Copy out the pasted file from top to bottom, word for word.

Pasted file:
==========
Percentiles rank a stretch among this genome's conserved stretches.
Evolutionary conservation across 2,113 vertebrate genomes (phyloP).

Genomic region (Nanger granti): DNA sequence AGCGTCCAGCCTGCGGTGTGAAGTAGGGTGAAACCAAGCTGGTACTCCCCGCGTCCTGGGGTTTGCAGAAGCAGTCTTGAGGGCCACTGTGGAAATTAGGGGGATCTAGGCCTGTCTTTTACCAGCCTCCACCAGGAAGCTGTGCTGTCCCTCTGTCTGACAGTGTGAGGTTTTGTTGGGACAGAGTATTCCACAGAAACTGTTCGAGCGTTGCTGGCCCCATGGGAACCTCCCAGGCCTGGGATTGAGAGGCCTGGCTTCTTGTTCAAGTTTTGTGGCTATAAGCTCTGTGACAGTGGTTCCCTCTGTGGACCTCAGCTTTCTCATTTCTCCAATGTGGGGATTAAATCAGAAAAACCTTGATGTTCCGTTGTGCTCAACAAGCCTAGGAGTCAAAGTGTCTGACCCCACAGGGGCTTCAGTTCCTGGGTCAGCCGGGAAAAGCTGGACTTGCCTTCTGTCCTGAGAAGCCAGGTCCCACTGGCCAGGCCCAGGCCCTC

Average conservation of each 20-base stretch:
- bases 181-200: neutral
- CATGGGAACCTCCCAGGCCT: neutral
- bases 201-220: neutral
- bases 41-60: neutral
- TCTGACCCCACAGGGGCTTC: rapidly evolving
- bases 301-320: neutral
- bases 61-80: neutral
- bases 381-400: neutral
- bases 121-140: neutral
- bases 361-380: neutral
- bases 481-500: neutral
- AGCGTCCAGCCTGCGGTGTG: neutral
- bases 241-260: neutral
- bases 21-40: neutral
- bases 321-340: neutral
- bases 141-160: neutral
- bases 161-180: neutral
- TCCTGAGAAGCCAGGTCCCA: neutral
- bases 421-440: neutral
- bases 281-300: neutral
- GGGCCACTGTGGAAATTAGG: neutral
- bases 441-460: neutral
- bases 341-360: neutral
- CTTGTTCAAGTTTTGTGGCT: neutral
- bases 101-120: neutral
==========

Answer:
Percentiles rank a stretch among this genome's conserved stretches.
Evolutionary conservation across 2,113 vertebrate genomes (phyloP).

Genomic region (Nanger granti): DNA sequence AGCGTCCAGCCTGCGGTGTGAAGTAGGGTGAAACCAAGCTGGTACTCCCCGCGTCCTGGGGTTTGCAGAAGCAGTCTTGAGGGCCACTGTGGAAATTAGGGGGATCTAGGCCTGTCTTTTACCAGCCTCCACCAGGAAGCTGTGCTGTCCCTCTGTCTGACAGTGTGAGGTTTTGTTGGGACAGAGTATTCCACAGAAACTGTTCGAGCGTTGCTGGCCCCATGGGAACCTCCCAGGCCTGGGATTGAGAGGCCTGGCTTCTTGTTCAAGTTTTGTGGCTATAAGCTCTGTGACAGTGGTTCCCTCTGTGGACCTCAGCTTTCTCATTTCTCCAATGTGGGGATTAAATCAGAAAAACCTTGATGTTCCGTTGTGCTCAACAAGCCTAGGAGTCAAAGTGTCTGACCCCACAGGGGCTTCAGTTCCTGGGTCAGCCGGGAAAAGCTGGACTTGCCTTCTGTCCTGAGAAGCCAGGTCCCACTGGCCAGGCCCAGGCCCTC

Average conservation of each 20-base stretch:
- bases 181-200: neutral
- CATGGGAACCTCCCAGGCCT: neutral
- bases 201-220: neutral
- bases 41-60: neutral
- TCTGACCCCACAGGGGCTTC: rapidly evolving
- bases 301-320: neutral
- bases 61-80: neutral
- bases 381-400: neutral
- bases 121-140: neutral
- bases 361-380: neutral
- bases 481-500: neutral
- AGCGTCCAGCCTGCGGTGTG: neutral
- bases 241-260: neutral
- bases 21-40: neutral
- bases 321-340: neutral
- bases 141-160: neutral
- bases 161-180: neutral
- TCCTGAGAAGCCAGGTCCCA: neutral
- bases 421-440: neutral
- bases 281-300: neutral
- GGGCCACTGTGGAAATTAGG: neutral
- bases 441-460: neutral
- bases 341-360: neutral
- CTTGTTCAAGTTTTGTGGCT: neutral
- bases 101-120: neutral